Advantages: The BeagleBoard, especially the BeagleBone Black version, is easy and inexpensive to set up and use. It consumes low power and thus needs no additional cooling or heat sinks. Plus the BeagleBone Black features 65 input and output pins and a huge number of supported interfaces, making it ideal for projects dealing with electronics. Moreover, there’s the PocketBeagle, which provides identical computing performance to BeagleBone Black along with 50 percent reduction in size, 75 percent reduction in weight and 40 percent cheaper purchase price.
Disadvantages: The BeagleBoard is not the best bet for complex multimedia and Linux-based projects as it doesn’t have the graphical and audio capabilities that the Raspberry Pi has.
BeagleBoard projects: BeagleBoard is ideal for beginners in electronics and programming. So projects that require reading from external sensors, commanding actuators (such as motors or light systems), and networking are simpler and more efficient with the BeagleBone Black than with a Raspberry Pi.
NVIDIA Jetson Nano
Image credit: https://developer.nvidia.com/
A small, powerful computer that lets one run multiple neural networks in parallel for applications like image classification, object detection, segmentation, and speech processing, the NVIDIA Jetson Nano is rather easy-to-use and it takes up as little as 5 watts. This developer kit can be powered by micro-USB and is also supported by NVIDIA JetPack, which includes a board support package (BSP), Linux OS, NVIDIA CUDA®, cuDNN, and TensorRT™ software libraries for deep learning, computer vision, GPU computing, multimedia processing, and much more. The software, on the other hand, is available using an easy-to-flash SD card image, making it easy to get started. The best part is that the same JetPack SDK is used across the entire NVIDIA Jetson family of products and thus allows for full compatible with NVIDIA’s world-leading AI platform for training and deploying AI software. This in turn reduces complexity and work for developers.
Advantages: One of the biggest advantages is that it is an AI computing platform offering GPU-accelerated parallel processing. The Jetson Nano has a 128 CUDA core GPU based on the Maxwell architecture. Also, Nvidia has an open source project called Jetson Inference; it runs on all its Jetson platforms, including the Nano. The Jetson Interference demonstrates various machine learning techniques such as object recognition and object detection. This makes the Nano an ideal starting point for developers looking to build real-world machine learning projects.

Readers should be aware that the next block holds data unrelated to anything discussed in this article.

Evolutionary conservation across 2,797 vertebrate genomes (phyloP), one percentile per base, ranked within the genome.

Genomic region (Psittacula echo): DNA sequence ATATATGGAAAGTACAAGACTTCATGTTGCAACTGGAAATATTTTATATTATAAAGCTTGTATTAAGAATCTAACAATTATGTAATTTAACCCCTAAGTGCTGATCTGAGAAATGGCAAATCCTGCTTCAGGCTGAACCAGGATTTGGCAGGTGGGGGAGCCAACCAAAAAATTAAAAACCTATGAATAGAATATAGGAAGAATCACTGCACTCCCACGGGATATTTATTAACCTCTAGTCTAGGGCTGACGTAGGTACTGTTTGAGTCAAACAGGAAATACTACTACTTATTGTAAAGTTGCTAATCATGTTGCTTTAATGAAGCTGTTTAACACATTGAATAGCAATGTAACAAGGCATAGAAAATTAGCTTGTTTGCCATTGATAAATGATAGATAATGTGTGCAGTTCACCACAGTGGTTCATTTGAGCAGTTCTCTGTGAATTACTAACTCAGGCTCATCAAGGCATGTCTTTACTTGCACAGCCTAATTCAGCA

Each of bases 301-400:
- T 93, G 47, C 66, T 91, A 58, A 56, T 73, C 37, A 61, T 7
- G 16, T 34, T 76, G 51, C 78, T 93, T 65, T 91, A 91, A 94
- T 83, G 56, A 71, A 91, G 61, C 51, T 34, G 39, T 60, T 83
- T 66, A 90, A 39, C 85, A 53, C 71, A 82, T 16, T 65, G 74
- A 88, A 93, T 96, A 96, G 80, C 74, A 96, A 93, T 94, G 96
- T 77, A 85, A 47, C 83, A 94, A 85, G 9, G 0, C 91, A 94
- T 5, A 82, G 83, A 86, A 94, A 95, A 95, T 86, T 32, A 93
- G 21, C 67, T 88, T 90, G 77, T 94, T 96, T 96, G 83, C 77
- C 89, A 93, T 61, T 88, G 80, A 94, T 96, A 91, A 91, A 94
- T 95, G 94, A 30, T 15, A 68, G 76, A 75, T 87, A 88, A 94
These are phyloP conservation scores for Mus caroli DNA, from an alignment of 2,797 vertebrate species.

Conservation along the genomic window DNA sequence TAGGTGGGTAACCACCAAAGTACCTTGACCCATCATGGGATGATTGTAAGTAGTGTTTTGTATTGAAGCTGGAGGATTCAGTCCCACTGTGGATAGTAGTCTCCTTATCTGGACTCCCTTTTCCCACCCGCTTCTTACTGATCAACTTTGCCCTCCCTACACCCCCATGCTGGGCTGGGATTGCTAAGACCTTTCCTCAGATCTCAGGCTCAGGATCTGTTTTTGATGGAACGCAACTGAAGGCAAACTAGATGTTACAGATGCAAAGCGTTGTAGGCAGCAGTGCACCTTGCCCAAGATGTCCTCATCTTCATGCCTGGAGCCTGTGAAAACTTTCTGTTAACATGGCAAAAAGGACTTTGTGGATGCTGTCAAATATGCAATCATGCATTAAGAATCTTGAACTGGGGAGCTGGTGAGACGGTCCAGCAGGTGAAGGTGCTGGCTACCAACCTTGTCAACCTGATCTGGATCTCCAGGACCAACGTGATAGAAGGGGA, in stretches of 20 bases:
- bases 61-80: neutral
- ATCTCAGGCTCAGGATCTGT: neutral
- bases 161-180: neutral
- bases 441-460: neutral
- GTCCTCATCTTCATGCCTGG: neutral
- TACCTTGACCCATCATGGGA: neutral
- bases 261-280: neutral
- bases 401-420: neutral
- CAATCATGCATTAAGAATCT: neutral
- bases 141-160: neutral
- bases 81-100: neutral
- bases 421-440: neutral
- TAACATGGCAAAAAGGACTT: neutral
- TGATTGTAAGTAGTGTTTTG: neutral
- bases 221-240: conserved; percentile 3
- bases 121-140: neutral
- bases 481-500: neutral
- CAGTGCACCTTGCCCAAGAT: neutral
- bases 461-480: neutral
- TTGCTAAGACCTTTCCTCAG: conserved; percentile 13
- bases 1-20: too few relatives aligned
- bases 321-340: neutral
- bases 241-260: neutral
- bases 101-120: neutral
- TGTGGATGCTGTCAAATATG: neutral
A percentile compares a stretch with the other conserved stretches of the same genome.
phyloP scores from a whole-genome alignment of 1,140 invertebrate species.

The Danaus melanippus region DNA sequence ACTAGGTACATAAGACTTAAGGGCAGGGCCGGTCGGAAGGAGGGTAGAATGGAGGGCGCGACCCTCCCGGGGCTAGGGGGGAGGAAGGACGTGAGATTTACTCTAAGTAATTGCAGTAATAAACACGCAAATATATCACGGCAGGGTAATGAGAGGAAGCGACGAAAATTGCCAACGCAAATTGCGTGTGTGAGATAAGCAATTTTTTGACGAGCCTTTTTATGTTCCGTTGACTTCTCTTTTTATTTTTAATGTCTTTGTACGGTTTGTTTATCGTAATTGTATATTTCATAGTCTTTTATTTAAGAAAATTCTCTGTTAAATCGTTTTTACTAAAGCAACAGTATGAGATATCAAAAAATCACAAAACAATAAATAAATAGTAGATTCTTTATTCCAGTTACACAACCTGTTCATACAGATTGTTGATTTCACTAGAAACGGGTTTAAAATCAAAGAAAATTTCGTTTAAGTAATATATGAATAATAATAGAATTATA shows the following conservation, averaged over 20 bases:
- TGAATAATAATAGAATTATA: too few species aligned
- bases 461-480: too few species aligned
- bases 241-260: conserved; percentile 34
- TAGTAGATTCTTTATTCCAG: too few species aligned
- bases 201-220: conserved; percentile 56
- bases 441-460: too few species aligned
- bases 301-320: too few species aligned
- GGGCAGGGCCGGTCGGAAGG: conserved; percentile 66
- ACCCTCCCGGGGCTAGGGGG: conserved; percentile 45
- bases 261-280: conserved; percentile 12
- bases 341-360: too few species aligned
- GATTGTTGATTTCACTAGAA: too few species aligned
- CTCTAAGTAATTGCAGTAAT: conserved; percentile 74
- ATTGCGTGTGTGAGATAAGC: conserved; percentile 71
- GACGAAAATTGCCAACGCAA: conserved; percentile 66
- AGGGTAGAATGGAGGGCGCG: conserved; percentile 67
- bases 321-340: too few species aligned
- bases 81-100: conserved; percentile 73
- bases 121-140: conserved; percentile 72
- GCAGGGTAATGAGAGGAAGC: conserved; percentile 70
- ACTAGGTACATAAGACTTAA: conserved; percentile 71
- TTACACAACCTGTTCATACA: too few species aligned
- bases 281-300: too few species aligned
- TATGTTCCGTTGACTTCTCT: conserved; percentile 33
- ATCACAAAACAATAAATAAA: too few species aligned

Disadvantages: While the hardware is very impressive, better support is needed on software end. Another deterrent is the cost. Priced at $99, it is way more expensive than its rivals such as the Raspberry Pi.
NVIDIA Jetson Nano projects: The Jetson Nano is being used in the development of scores of new small, low-power Artificial Intelligence (AI) systems. It is also popular when it comes to embedded IoT applications, including entry-level Network Video Recorders (NVRs), home robots, and intelligent gateways with full analytics capabilities.
Image credit: https://cdn.hardkernel.com/
ODROID refers to a series of single-board computers and tablet computers created by the South Korean company, Hardkernel Co, Ltd. The word ODROID is a portmanteau of open + Android, and yet the hardware is not actually open because some parts of the design are retained by the company. Several ODROID systems are capable of running not only Android, but also regular Linux distributions.
The ODROID boards are quite similar to Raspberry Pi, and in many areas, they fare better as well. They typically have a powerful CPU, more RAM and a higher price. For instance, the XU models feature an Exynos SoC even as the C models boast an Amlogic system on a chip (SoC). Both have an ARM CPU and an on chip GPU. While the CPU architectures include ARMv7-A and ARMv8-A, the board memory ranges from 1 GB RAM to 2 GB RAM. Most boards have between three and five mixed USB 2.0 or 3.0 slots, HDMI output, and a 3.5 mm jack. Many of the general-purpose input/output (GPIO) pins offer a lower level output. The latest models have a Gigabit Ethernet (8P8C) port and eMMC module socket. Like with Raspberry Pis, SD cards are used to store the operating system and program memory in the SDHC or MicroSDHC sizes.
Advantages: ODROID boards are typically way faster than Raspberry Pis, especially upto Raspberry Pi 3. Also, the ODROID-C2 comes with a huge heat sink, another big advantage. Another plus is the fact that the ODROID-C2 board layout is almost exactly the same as that of the Pi B+/2/3. So the largest components (think LAN, USB, HDMI, OTG, GPIO and the screw holes for mounting) are similarly placed allowing someone who has the proper mounts/cases for a Pi to easily work with an ODROID-C2 (in most situations anyway).
Disadvantages: In comparison to Raspberry Pi, ODROID boards are more expensive. This makes Raspberry Pis more value for money; for instance the Raspberry Pi 3 has in-built Bluetooth and Wifi. Also, ODROID boards do not enjoy the same quality software and community support that Raspberry Pis do. In fact, it should be acknowledged that the release of Raspberry Pi 4 has only made it tougher for people to opt for ODROID boards.